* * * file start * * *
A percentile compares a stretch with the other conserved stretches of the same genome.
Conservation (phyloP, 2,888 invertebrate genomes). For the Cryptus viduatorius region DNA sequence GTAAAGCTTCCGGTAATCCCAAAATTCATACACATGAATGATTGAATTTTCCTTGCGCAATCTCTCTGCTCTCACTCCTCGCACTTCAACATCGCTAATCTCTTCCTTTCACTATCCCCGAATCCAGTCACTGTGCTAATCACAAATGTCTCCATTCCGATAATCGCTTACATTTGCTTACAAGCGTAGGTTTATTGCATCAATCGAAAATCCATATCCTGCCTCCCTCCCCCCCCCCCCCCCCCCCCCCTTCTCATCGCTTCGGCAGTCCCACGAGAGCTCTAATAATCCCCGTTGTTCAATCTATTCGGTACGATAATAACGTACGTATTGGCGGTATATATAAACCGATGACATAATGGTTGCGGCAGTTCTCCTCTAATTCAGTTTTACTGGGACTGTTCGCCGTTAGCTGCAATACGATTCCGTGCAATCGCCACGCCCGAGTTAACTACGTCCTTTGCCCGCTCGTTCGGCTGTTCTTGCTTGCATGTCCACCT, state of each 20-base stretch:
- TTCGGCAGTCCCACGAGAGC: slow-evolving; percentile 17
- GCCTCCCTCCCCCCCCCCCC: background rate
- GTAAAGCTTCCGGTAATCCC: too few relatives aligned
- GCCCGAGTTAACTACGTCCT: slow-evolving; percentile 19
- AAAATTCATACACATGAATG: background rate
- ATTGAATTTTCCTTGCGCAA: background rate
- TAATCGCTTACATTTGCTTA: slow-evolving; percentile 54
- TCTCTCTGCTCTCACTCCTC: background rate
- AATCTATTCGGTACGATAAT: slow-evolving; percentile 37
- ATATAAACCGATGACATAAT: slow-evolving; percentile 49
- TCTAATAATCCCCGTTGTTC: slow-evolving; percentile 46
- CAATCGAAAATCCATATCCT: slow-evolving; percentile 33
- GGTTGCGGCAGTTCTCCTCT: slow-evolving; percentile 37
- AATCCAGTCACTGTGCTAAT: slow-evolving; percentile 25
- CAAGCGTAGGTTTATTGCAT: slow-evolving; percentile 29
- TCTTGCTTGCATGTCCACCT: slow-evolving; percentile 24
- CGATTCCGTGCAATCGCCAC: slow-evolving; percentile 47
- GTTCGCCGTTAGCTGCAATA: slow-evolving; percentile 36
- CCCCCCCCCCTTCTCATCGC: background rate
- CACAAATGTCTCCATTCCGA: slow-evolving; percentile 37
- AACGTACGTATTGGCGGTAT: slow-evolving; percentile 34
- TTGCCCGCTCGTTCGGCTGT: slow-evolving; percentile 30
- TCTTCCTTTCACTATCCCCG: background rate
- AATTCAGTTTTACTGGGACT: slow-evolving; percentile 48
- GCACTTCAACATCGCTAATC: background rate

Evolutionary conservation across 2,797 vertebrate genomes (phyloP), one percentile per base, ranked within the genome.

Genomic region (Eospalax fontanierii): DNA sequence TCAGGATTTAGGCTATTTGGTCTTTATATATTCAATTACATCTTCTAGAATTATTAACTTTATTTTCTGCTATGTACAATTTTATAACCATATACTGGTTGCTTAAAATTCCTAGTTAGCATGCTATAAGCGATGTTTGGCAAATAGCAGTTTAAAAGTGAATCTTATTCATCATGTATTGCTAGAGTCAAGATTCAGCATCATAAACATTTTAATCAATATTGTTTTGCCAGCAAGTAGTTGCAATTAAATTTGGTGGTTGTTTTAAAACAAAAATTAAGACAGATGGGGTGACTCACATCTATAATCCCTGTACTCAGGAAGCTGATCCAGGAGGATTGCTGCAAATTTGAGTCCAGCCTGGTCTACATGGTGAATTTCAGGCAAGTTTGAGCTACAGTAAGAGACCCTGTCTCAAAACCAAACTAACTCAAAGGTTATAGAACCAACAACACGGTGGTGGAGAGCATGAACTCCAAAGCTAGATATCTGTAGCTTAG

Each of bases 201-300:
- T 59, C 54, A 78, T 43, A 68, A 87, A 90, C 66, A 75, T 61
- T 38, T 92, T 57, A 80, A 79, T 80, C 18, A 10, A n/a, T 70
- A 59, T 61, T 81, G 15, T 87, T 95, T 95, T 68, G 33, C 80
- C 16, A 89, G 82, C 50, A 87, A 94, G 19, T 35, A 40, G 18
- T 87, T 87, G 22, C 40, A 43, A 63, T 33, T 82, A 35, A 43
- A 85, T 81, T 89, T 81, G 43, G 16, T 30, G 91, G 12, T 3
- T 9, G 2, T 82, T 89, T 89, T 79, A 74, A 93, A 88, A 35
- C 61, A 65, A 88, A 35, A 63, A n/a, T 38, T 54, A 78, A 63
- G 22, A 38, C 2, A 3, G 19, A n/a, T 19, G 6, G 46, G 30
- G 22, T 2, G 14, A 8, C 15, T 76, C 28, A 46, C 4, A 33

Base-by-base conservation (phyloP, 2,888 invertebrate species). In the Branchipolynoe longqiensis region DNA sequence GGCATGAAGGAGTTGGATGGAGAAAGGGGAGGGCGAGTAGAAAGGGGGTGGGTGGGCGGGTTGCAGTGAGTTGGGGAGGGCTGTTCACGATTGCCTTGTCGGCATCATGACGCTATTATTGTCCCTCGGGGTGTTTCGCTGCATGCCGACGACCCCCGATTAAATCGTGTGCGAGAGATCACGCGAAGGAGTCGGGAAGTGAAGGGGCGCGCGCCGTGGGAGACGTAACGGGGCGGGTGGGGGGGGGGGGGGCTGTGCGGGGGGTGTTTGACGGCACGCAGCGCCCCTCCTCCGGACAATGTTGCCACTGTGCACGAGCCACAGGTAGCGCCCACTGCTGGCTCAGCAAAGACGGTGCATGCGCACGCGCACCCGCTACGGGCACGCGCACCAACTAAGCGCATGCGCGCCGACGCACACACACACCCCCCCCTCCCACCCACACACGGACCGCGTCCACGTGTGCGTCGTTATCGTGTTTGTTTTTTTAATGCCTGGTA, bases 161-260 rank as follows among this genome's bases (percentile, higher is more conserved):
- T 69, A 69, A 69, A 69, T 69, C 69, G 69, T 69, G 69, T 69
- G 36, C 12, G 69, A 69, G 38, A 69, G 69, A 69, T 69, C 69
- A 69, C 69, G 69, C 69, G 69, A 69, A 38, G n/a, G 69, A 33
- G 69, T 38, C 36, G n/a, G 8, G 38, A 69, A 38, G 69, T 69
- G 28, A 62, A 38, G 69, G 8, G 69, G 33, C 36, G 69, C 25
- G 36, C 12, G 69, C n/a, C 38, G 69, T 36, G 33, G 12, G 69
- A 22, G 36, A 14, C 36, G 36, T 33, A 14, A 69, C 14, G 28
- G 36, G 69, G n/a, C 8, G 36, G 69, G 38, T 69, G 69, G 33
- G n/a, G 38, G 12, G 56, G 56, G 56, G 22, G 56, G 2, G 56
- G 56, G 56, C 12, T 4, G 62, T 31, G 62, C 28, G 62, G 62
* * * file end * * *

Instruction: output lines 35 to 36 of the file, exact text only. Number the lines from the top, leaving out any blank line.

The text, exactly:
- T 87, T 87, G 22, C 40, A 43, A 63, T 33, T 82, A 35, A 43
- A 85, T 81, T 89, T 81, G 43, G 16, T 30, G 91, G 12, T 3